When we receive a concern about a nurse, midwife or nursing associate we ask those that raised the concern to let us know if anyone else saw what happened, saw some part of the event in question or has background information that could be useful to us.

When we begin looking into these concerns, we’ll speak to these witnesses to build up a bigger picture of what happened.

Who can be a witness?

When someone raises a concern with us, it’s often related to things that have happened in the workplace. Because of this, our witnesses are often colleagues of the person being investigated, including fellow nurses, midwives, nursing associates or care assistants.

Some of our witnesses can also be members of the public or patients. If a witness is a patient, we’ll often speak to the professionals involved in their care before we decide to contact them. This is so we don’t affect their health or wellbeing in any way.

What does a witness do?

Witnesses provide a written or verbal account of the matter being investigated. In some cases, you might be needed to give evidence at a fitness to practise hearing, which can take place virtually, in person at one of our hearing centres or a mixture of both.

Find out more about attending a hearing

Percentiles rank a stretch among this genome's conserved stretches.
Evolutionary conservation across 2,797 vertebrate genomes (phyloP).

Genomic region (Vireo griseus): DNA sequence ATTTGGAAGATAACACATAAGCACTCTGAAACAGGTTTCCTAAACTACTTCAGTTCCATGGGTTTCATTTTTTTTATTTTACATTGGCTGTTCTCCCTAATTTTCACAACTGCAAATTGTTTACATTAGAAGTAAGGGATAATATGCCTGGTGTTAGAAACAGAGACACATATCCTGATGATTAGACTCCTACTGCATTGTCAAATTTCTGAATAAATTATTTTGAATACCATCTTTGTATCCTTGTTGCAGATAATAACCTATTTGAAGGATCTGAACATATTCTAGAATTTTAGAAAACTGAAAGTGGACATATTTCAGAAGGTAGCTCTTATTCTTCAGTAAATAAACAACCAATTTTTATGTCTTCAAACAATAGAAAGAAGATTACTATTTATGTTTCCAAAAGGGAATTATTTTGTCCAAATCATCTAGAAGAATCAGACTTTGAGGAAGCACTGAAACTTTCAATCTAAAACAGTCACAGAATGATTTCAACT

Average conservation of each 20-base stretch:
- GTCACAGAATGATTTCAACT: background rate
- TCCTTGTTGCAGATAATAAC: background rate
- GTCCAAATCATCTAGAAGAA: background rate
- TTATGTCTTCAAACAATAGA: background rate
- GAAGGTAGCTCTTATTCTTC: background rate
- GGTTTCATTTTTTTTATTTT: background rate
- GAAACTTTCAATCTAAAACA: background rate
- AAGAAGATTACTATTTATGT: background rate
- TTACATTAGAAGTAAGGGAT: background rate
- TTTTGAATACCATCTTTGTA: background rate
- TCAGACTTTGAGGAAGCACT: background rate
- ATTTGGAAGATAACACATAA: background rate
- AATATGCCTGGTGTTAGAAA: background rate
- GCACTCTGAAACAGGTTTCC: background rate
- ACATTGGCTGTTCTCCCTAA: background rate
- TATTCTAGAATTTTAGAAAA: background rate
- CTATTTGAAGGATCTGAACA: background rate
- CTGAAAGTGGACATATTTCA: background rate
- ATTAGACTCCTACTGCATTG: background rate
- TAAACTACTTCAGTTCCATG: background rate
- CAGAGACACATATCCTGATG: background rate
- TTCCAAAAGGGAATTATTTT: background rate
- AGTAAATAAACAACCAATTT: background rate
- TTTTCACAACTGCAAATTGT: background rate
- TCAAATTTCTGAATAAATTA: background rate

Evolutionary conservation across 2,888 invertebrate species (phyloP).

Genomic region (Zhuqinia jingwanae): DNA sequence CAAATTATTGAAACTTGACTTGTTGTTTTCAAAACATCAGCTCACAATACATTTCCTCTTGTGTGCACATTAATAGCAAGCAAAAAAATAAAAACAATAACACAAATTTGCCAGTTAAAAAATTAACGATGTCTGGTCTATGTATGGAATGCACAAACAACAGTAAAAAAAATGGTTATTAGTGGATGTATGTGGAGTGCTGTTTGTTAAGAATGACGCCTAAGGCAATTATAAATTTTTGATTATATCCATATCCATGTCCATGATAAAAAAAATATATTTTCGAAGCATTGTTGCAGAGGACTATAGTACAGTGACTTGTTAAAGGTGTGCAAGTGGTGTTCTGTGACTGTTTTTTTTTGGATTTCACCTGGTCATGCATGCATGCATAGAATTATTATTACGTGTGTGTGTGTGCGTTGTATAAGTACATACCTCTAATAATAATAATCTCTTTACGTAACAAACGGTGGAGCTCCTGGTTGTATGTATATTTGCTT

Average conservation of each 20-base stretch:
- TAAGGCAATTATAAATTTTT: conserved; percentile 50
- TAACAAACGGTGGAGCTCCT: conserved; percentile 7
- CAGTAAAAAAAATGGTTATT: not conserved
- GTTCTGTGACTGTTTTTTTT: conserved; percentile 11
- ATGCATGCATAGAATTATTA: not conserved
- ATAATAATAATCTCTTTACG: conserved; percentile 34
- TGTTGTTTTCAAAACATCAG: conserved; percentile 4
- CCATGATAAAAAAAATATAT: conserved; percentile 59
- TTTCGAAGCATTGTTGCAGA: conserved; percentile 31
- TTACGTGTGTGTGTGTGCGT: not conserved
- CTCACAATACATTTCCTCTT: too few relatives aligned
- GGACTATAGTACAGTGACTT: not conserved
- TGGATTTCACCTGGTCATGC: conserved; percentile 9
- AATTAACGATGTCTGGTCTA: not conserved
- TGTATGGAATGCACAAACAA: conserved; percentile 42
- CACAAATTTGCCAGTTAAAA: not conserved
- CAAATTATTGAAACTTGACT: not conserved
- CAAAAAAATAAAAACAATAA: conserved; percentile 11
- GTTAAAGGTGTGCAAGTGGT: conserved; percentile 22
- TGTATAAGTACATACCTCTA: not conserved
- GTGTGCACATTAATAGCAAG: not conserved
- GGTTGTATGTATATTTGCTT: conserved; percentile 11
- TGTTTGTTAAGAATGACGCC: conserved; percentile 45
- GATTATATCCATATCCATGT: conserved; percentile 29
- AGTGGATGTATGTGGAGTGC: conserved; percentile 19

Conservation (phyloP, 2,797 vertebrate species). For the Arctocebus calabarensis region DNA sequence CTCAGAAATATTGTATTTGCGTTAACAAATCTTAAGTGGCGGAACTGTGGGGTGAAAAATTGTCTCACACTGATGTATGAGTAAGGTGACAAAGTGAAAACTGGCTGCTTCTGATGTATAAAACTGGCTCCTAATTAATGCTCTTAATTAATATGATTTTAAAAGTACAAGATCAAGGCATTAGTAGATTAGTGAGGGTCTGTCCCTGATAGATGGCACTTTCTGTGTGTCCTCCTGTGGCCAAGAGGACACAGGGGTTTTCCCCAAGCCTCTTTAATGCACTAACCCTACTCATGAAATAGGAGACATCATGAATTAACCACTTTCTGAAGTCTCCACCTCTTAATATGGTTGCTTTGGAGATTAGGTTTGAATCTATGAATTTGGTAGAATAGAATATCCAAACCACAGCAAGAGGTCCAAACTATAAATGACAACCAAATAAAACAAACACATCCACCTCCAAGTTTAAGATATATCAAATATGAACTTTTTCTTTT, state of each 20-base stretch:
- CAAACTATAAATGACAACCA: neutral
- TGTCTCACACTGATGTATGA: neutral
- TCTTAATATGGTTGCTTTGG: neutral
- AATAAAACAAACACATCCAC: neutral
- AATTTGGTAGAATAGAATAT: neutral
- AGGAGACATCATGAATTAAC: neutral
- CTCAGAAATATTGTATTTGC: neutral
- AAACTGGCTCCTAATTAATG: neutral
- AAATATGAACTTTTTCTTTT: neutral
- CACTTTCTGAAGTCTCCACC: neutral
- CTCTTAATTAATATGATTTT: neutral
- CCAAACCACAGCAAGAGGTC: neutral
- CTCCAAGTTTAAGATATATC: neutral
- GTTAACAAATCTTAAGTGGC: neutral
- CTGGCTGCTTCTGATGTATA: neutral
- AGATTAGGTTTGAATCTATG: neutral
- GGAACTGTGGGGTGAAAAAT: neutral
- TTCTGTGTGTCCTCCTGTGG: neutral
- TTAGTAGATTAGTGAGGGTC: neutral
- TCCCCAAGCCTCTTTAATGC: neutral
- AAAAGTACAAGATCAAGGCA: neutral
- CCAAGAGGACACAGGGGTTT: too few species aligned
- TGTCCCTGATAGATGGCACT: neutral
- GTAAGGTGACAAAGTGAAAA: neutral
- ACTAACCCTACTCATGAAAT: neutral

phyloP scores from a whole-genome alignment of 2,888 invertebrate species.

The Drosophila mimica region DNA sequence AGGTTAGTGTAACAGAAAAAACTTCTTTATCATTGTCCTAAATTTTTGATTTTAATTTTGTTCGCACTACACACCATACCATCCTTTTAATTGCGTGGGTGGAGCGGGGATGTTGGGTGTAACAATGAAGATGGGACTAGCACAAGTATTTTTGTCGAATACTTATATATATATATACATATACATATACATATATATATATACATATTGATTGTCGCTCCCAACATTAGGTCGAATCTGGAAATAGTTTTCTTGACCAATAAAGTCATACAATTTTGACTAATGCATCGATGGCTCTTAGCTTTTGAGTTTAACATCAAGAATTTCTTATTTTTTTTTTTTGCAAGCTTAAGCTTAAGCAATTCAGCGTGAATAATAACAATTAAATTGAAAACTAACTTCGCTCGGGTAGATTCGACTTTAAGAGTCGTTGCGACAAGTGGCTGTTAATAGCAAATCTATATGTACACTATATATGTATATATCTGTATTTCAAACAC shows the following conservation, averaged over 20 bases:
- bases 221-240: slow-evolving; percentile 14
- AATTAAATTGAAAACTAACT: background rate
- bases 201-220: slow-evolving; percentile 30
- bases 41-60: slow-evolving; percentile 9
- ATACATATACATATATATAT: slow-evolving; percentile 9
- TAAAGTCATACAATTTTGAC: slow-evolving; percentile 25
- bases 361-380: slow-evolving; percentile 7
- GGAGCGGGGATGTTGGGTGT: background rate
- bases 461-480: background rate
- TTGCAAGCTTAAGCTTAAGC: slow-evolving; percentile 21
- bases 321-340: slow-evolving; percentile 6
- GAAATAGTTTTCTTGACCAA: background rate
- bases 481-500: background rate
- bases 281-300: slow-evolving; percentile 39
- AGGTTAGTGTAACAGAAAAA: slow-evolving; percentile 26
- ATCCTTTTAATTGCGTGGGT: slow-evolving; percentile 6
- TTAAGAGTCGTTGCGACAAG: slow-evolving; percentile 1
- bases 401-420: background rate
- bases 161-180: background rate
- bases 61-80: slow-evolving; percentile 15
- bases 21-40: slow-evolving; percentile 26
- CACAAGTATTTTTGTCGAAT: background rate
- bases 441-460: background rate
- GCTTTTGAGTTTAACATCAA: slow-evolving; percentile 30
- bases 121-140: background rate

You may not have seen the incident but might be able to provide background information or documents that relate to the case. What you saw, heard or know is important, but we need understand the bigger picture and understand as much as possible about the incident. This means that the smallest details might help us in our investigations. Your account can help make sure our investigations are thorough and fair.

The person investigating the case will have looked at all the evidence and will want to speak to you to help them make a decision about how to proceed with the case.

If you’re a nurse, midwife, nursing associate or anther healthcare professional

If you’re a nurse, midwife or nursing associate, you’re required to cooperate with our investigations as part of the Code. If you’re a different medical or healthcare professional, your own professional standards might carry a similar requirement to engage in fitness to practise investigations.

In rare and exceptional circumstances, a witness can be served with formal summons. Summons are a legal requirement for someone to appear at a hearing. They allow us to take legal action if necessary but this is something we’d only consider doing if all other avenues had been explored and exhausted.

Getting in touch with us about being a witness

We know being a witness can be stressful. If you’re worried about being a witness we’d encourage you to speak with a member of our Witness Liaison team for more information or support.

Our witness liaison officers are NMC employees who are responsible for providing information and support to you throughout your time as a witness.

Find out more about the support we can provide.

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